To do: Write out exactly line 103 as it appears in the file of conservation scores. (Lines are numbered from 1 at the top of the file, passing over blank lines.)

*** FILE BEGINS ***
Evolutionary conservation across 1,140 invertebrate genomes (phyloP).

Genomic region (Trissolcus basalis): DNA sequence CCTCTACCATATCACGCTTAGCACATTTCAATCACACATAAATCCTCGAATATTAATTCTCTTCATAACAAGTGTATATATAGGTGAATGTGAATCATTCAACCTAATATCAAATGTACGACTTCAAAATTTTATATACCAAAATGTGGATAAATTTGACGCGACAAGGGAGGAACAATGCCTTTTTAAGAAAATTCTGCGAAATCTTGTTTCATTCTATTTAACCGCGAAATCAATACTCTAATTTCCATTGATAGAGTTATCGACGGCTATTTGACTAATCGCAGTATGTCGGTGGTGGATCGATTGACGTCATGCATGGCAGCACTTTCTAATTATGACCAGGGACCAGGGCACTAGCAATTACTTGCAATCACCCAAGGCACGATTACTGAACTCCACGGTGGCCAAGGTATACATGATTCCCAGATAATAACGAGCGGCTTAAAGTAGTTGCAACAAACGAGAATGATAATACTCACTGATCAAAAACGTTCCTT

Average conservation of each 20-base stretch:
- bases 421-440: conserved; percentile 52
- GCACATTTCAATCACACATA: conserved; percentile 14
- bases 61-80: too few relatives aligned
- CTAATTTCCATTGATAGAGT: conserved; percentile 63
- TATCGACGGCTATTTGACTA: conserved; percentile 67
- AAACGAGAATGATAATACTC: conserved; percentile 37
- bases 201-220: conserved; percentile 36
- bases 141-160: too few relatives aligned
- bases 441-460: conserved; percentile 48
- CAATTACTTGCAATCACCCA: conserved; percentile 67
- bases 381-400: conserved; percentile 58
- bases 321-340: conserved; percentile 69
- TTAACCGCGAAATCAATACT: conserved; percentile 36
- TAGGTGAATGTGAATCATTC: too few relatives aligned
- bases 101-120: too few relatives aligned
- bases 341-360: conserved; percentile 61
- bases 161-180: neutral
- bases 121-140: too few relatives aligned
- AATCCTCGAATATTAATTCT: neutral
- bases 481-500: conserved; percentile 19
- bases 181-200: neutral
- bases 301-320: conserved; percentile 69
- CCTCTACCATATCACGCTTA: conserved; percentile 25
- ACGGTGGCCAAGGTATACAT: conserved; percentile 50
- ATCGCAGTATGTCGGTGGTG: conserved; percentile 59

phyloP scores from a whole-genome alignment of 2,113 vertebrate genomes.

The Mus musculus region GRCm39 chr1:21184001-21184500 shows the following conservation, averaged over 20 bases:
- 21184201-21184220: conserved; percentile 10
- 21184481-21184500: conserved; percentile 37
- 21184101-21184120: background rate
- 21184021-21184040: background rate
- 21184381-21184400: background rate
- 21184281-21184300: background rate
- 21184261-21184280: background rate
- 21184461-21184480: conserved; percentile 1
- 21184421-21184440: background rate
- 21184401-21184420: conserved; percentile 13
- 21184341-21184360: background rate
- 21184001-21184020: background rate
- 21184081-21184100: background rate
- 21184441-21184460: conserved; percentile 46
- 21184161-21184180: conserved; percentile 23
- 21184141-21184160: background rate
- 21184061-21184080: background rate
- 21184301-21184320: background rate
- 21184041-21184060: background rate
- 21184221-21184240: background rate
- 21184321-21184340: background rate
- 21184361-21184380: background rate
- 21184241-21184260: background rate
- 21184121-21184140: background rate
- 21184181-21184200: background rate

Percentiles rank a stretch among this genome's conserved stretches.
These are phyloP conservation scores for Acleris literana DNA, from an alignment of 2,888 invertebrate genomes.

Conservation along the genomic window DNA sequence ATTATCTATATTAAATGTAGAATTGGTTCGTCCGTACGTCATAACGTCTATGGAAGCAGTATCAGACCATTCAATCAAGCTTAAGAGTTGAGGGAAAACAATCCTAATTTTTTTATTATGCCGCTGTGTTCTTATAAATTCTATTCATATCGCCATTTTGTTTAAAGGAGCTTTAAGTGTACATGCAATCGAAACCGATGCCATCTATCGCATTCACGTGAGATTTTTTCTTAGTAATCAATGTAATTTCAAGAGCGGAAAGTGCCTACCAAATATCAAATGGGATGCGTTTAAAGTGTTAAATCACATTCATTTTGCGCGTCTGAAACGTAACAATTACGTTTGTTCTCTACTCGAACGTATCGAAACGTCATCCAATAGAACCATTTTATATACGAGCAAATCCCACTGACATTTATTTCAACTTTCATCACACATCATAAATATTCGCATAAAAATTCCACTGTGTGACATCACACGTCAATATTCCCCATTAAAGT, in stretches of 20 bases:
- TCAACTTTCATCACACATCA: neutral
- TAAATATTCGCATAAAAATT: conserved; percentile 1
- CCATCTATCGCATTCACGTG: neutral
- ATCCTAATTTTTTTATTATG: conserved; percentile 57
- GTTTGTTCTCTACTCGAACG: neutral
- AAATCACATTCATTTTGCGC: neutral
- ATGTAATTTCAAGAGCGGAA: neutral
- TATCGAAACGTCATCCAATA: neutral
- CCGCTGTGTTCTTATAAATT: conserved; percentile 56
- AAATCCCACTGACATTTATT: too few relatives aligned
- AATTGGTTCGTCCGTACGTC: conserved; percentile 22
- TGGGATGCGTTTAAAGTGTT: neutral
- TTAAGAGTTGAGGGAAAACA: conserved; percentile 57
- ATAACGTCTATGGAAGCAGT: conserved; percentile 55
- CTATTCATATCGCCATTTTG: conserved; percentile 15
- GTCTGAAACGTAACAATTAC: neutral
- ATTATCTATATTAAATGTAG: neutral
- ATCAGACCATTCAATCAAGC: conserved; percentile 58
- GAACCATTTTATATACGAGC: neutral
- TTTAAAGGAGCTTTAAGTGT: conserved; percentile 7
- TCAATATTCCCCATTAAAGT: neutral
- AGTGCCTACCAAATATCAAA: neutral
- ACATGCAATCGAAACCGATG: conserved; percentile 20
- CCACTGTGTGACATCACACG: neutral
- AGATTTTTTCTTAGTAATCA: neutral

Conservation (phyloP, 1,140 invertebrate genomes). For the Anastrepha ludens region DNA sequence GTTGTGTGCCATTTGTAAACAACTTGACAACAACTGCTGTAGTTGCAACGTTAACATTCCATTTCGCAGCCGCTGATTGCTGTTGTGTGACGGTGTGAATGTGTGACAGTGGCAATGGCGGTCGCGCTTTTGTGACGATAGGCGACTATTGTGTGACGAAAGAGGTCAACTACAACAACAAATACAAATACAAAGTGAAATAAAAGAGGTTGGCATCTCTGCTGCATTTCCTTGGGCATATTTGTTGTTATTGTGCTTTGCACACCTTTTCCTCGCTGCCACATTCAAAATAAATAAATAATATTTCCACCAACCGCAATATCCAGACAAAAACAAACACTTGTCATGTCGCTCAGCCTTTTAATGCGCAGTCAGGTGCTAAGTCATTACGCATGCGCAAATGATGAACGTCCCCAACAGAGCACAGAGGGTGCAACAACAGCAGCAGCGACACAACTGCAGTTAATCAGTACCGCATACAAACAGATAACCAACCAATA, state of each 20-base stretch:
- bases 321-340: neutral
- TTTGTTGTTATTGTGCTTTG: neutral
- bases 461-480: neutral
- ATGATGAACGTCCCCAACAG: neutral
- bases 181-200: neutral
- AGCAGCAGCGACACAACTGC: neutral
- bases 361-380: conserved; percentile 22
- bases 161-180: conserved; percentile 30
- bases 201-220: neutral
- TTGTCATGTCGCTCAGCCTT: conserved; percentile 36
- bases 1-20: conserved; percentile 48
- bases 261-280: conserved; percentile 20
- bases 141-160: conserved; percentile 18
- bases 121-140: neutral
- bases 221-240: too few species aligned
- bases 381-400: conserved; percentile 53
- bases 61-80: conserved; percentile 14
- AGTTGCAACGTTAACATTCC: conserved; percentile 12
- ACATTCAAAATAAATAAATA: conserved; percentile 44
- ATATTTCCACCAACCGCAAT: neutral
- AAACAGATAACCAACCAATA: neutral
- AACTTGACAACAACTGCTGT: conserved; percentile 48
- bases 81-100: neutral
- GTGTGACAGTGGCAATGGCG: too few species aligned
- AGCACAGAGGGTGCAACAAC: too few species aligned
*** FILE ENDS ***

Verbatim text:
- ACATTCAAAATAAATAAATA: conserved; percentile 44